For those of the Brethren lucky enough to be anywhere near Raleigh, North Carolina between now and January 30th, I’ve outstanding news. Make time to spend at the North Carolina Museum of History where a case exhibit of small artifacts from the ship thought to be Edward Teach’s Queen Anne’s Revenge is currently on display.
The ship ran aground at Beaufort Inlet in June of 1718 due to her large size and deep draft. Though Teach made an attempt to haul her off the effort was futile. The great Blackbeard had to salvage what he could in a relative hurry and leave his beloved flagship behind.
An unfortunate circumstance for the mythologized pirate has become a boon to modern marine historians. The ship was discovered in 1997 and the North Carolina Department of Cultural Resources in conjunction with the state’s Maritime Museum at Beaufort has been studying the wreck ever since. The last extensive dive for artifacts occurred recently and referred to as the Fall Field Season 2010. Some of the treasures collected from those dives include large items like part of the larboard (port) main mast chain, cannon balls, a 33.5 pound lead sounding weight and pewter plate. Smaller artifacts such as ceramic shards, ballast stones, bone and pins were also collected and brought up for study.
The exhibit at the museum in Raleigh will feature various smaller items brought up during past field seasons. The Queen Anne’s Revenge website lists only a few but the items spark the imagination even on the page: a handblown blue-green window pane probably from the great cabin, a brass buckle used to fasten a belt or bandolier, brass scale weights for weighing coins and a hand guard from a small sword that is beautifully gilded and decorated with scroll work. Who might have used, appreciated or simply ignored these amazing pieces of our history? Any of a hundred pirates whose names are now lost to us, or maybe one of the few whose names we know. Black Caesar? Mr. Hands? Perhaps even Blackbeard himself?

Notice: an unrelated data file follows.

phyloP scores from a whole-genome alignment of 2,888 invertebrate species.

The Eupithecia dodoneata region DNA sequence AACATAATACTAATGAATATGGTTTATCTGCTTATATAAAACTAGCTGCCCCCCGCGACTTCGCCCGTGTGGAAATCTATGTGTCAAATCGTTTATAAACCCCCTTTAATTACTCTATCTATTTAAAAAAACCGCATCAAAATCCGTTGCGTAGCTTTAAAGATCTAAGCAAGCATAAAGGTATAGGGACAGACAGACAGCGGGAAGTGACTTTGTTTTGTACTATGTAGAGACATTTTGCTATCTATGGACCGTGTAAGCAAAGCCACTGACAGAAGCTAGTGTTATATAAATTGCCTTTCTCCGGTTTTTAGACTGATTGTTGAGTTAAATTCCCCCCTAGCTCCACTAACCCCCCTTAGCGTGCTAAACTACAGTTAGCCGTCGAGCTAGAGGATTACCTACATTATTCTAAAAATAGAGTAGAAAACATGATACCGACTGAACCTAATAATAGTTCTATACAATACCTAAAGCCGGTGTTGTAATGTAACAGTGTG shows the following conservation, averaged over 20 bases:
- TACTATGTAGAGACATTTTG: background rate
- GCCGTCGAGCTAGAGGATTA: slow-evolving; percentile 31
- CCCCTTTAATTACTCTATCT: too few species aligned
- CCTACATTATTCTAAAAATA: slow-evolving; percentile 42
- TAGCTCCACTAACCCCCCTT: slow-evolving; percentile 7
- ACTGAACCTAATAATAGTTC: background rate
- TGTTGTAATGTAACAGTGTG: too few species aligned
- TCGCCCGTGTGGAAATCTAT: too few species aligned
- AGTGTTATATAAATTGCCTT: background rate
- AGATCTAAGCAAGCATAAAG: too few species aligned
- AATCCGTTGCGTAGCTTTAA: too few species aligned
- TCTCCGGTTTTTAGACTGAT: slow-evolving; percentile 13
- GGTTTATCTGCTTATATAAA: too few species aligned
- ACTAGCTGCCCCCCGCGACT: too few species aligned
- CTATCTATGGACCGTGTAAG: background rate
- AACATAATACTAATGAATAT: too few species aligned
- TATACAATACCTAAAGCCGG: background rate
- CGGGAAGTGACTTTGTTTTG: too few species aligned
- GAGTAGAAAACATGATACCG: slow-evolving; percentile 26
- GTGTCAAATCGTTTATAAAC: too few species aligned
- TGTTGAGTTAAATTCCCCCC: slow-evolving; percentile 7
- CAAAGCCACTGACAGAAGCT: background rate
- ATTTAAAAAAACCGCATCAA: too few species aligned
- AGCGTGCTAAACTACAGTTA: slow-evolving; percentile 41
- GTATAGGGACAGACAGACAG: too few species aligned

The exhibit runs January 7th through 30th and more information is available locally by calling 919-807-7349. For those of you who can’t make it to Raleigh, your humble hostess empathizes as I won’t be going either. But fear not. Click over to qaronline.org and explore fascinating articles and particularly breathtaking pictures of the myriad things that made a pirate ship run 300 years ago. For those of us in the hinterlands, it’s almost like being there.
Header: Hand guard of a sword on exhibit at the N.C. Museum of History in Raleigh via qaronline.org; see more detail here